The media are the primary source of information on mental health issues for the generalpublic (Anderson, 2003; Hannigan, 1999). There are not, however, many empirical studies inwhich representations of “mental illness” in the media are systematically explored. Researchis mostly theoretical and interested in the impact of negative depictions rather than in howthese depictions are textually constituted (Hallam, 2002; Thornton and Wahl, 1996).
It has been argued that the media generally portray “mental illness” in negative termsby conflating it with criminality, violence, and dangerous situations (Sieff, 2003), a ten-dency that persists despite the fact that only a small percentage of people with mentalhealth problems engage in deviant practices (Pilgrim and Rogers, 2003; Taylor, 1997).Moreover, people with mental health problems are usually depicted as overwhelmed bytheir disorder and as incapable of independence, a depiction which perpetuates prejudicetowards them (Sieff, 2003).Much research is concerned with the extent to which the media contribute to the for-mation of discriminatory opinions about people with mental health problems (Hannigan,1999; Thornton and Wahl, 1996). It has been argued that negative media depictions mayencourage intolerance and restrictive public policy on mental health issues (Hallam,2002), with the effect of decreasing the quality of life of people with mental health prob-lems (Byrne, 1997, 1999; Crisp
et al
., 2000; MIND, 2005) and discouraging them fromseeking help due to fear of being labeled (Corrigan, 2004; Haghighat, 2001). People withpsychiatric diagnoses may internalize the stigma of dangerousness because of the wide-spread prejudiced media depictions (Pilgrim and Rogers, 1999), which leads to isolationand has a negative impact on their self-image (Hocking, 2003).The acknowledgement of the adverse effects of negative media portrayal for peoplewith mental health problems has led to arguments for and the implementation of anti-stigma campaigns, designed to improve newspaper portrayal of “mental illness” in differ-ent countries (Stuart, 2003; Vaughan and Hansen, 2004). Apart from portraying anegative image of “mental illness,the print media also tend to overly rely onpsychiatrists, who usually subscribe to the medical model. This, it has been argued,prevents the voice of people with mental health problems from being publicly heard andcontributes to their dis-tress. Therefore, participation of people with mental healthproblems in the media is con-sidered to be of critical importance for successful anti-stigma campaigns (Hare-Mustin and Marecek, 1997; MIND, 2005).The few instances of positive media depictions of “mental illness” tend to appearonly when human rights and effectiveness of various psychotherapeutic treatments aredis-cussed (Anderson, 2003), and even then people with mental health problems areportrayed as different and incapable of independence (Sieff, 2003).The principles of media production should be taken into account when analyzingmedia material (Nairn, Coverdale and Claasen, 2001) in order to understand the strategiesthrough which an event is modified to become a newsworthy story (Braham, 1982; Nairn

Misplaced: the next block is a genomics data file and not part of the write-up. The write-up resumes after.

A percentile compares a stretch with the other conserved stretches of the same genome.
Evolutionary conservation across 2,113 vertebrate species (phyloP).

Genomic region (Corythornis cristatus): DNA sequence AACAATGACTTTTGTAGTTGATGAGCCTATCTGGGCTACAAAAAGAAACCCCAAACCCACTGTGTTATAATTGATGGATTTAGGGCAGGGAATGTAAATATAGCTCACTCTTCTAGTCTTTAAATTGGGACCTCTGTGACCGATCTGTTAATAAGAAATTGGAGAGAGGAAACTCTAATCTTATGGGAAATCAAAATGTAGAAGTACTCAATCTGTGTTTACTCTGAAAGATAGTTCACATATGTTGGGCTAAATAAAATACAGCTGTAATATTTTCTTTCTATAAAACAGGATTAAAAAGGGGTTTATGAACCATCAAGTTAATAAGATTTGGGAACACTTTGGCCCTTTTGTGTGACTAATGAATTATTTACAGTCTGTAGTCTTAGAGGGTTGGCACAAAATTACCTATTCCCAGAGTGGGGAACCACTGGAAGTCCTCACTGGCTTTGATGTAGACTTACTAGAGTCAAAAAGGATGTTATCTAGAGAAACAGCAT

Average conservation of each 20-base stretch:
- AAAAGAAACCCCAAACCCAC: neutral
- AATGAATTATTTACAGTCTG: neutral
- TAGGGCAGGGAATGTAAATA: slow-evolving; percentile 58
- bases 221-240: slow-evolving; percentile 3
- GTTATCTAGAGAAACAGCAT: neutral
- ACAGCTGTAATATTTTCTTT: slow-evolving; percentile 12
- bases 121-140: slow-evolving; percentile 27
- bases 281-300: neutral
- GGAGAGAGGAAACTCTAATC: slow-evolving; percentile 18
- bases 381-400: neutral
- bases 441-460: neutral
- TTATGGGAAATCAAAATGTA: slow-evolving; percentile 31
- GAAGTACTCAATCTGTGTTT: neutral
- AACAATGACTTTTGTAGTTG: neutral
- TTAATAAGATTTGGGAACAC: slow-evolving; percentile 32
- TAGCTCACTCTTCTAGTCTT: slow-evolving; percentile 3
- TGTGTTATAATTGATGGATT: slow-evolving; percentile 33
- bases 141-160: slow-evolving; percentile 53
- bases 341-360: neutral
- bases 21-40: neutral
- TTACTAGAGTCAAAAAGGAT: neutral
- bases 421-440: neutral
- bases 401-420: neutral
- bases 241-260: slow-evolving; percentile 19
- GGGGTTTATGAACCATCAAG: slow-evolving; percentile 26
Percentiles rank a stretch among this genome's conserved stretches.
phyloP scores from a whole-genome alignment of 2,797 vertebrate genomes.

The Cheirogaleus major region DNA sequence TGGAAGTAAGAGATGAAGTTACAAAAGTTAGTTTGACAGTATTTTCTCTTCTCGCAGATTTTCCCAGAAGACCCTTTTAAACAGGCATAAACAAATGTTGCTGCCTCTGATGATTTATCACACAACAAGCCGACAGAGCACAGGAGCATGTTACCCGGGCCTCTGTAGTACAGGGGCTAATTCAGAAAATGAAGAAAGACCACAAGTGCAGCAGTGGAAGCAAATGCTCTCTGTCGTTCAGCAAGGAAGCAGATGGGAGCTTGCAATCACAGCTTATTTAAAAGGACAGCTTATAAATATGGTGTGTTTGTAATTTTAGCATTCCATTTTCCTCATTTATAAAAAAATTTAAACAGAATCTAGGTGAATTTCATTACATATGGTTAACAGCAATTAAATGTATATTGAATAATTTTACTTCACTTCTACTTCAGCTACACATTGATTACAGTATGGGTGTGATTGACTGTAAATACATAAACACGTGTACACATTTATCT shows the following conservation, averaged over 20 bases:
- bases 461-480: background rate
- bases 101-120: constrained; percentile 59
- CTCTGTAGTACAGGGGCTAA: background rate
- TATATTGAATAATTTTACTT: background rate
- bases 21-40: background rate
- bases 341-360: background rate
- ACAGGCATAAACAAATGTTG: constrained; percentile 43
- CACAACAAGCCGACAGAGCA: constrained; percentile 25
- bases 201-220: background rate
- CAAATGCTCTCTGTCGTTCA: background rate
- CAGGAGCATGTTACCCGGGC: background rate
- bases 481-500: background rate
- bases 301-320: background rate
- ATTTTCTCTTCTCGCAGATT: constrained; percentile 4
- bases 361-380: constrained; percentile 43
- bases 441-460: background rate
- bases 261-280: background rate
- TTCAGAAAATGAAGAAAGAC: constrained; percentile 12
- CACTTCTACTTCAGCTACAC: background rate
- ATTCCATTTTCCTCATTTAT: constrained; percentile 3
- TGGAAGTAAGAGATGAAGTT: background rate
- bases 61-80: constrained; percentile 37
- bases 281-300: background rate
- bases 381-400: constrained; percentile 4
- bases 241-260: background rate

et al
., 2001). A well-known technique, especially relevant to the depiction of “mental ill-ness,” is that of framing. Framing refers to the process of repetitively organizing, present-ing, and interpreting information according to socially recognizable schemes. Framingeconomizes information processing (Sieff, 2003) and reassures the reader who might lack direct experience of “mental illnessand expect a readily comprehensible account(Braham, 1982).